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A prospective cohort study of biopsychosocial factors associated with childhood urinary incontinence

Research output: Contribution to journalArticle

Original languageEnglish
Number of pages8
JournalEuropean Child and Adolescent Psychiatry
Early online date6 Jul 2018
DateAccepted/In press - 2 Jul 2018
DateE-pub ahead of print (current) - 6 Jul 2018


The objective of the study was to examine the association between biopsychosocial factors and developmental trajectories of childhood urinary incontinence (UI). We used developmental trajectories (latent classes) of childhood UI from 4–9 years including bedwetting alone, daytime wetting alone, delayed (daytime and nighttime) bladder control, and persistent (day and night) wetting (n = 8751, 4507 boys, 4244 girls). We examined whether biopsychosocial factors (developmental level, gestational age, birth weight, parental UI, temperament, behaviour/emotional problems, stressful events, maternal depression, age at initiation of toilet training, constipation) are associated with the trajectories using multinomial logistic regression (reference category = normative development of bladder control). Maternal history of bedwetting was associated with almost a fourfold increase in odds of persistent wetting [odds ratio and 95% confidence interval: 3.60 (1.75–7.40)]. In general, difficult temperament and behaviour/emotional problems were most strongly associated with combined (day and night) wetting, e.g. children with behavioural difficulties had increased odds of delayed (daytime and nighttime) bladder control [1.80 (1.59–2.03)]. Maternal postnatal depression was associated with persistent (day and night) wetting [2.09 (1.48–2.95)] and daytime wetting alone [2.38 (1.46–3.88)]. Developmental delay, stressful events, and later initiation of toilet training were not associated with bedwetting alone, but were associated with the other UI trajectories. Constipation was only associated with delayed bladder control. We find evidence that different trajectories of childhood UI are differentially associated with biopsychosocial factors. Increased understanding of factors associated with different trajectories of childhood UI could help clinicians to identify children at risk of persistent incontinence.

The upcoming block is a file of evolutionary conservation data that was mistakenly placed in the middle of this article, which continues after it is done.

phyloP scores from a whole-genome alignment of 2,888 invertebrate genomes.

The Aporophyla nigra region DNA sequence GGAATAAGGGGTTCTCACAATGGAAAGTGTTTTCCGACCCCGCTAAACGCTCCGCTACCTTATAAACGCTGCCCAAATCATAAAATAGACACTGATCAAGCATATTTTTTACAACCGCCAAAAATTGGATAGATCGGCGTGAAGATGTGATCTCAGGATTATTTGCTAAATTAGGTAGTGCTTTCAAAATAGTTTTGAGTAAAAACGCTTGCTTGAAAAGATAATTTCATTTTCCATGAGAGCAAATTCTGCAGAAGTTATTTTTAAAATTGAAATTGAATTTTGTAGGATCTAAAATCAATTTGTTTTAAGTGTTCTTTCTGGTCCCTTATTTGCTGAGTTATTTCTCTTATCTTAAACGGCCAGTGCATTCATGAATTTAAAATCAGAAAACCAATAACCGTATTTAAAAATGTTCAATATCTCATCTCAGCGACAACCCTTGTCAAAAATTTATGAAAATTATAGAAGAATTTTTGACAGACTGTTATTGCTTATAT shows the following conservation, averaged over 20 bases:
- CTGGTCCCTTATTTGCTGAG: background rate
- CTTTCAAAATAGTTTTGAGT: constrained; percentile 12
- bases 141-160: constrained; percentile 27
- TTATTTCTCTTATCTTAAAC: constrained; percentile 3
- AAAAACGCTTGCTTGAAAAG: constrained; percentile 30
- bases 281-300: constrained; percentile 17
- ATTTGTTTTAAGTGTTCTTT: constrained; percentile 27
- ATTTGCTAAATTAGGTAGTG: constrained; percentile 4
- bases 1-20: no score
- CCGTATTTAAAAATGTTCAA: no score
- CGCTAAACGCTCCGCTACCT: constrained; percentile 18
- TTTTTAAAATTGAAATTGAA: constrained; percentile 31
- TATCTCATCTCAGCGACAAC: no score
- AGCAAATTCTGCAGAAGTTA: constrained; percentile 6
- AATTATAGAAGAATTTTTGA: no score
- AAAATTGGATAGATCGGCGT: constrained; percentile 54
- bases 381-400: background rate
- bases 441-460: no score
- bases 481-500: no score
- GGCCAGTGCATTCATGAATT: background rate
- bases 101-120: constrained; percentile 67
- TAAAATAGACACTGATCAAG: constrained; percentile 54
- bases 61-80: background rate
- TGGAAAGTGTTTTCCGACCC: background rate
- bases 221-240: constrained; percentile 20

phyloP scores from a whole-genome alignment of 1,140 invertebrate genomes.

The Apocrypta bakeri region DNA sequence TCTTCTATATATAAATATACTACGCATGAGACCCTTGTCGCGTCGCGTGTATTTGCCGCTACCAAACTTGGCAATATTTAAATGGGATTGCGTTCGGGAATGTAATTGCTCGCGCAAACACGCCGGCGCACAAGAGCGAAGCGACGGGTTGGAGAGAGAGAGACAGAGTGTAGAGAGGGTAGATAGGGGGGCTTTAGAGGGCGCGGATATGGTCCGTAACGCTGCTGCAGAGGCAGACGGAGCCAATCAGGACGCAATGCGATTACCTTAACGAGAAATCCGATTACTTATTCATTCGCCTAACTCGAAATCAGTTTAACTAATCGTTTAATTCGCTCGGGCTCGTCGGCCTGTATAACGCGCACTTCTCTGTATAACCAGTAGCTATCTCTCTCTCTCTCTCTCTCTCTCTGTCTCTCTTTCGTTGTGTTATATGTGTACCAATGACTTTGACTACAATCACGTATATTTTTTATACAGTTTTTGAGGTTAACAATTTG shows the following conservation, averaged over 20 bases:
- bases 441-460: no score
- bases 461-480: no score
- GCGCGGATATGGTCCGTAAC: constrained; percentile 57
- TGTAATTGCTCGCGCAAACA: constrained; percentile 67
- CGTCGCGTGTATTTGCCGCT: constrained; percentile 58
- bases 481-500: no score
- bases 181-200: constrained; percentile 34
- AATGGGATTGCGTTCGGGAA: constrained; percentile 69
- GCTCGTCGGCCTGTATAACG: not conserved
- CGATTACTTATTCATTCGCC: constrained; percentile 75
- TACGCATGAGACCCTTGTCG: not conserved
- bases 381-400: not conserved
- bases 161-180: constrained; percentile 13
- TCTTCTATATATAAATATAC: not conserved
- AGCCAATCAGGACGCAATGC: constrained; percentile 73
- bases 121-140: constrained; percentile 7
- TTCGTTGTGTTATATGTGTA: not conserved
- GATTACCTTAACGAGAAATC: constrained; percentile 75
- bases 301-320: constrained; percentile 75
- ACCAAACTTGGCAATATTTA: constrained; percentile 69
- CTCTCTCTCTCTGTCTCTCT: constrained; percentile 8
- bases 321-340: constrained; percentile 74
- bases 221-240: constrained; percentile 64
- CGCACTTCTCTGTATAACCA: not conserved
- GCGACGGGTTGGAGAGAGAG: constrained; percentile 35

Research areas

  • ALSPAC, Bedwetting, Child urinary incontinence, Daytime wetting, Developmental trajectory, Prospective cohort

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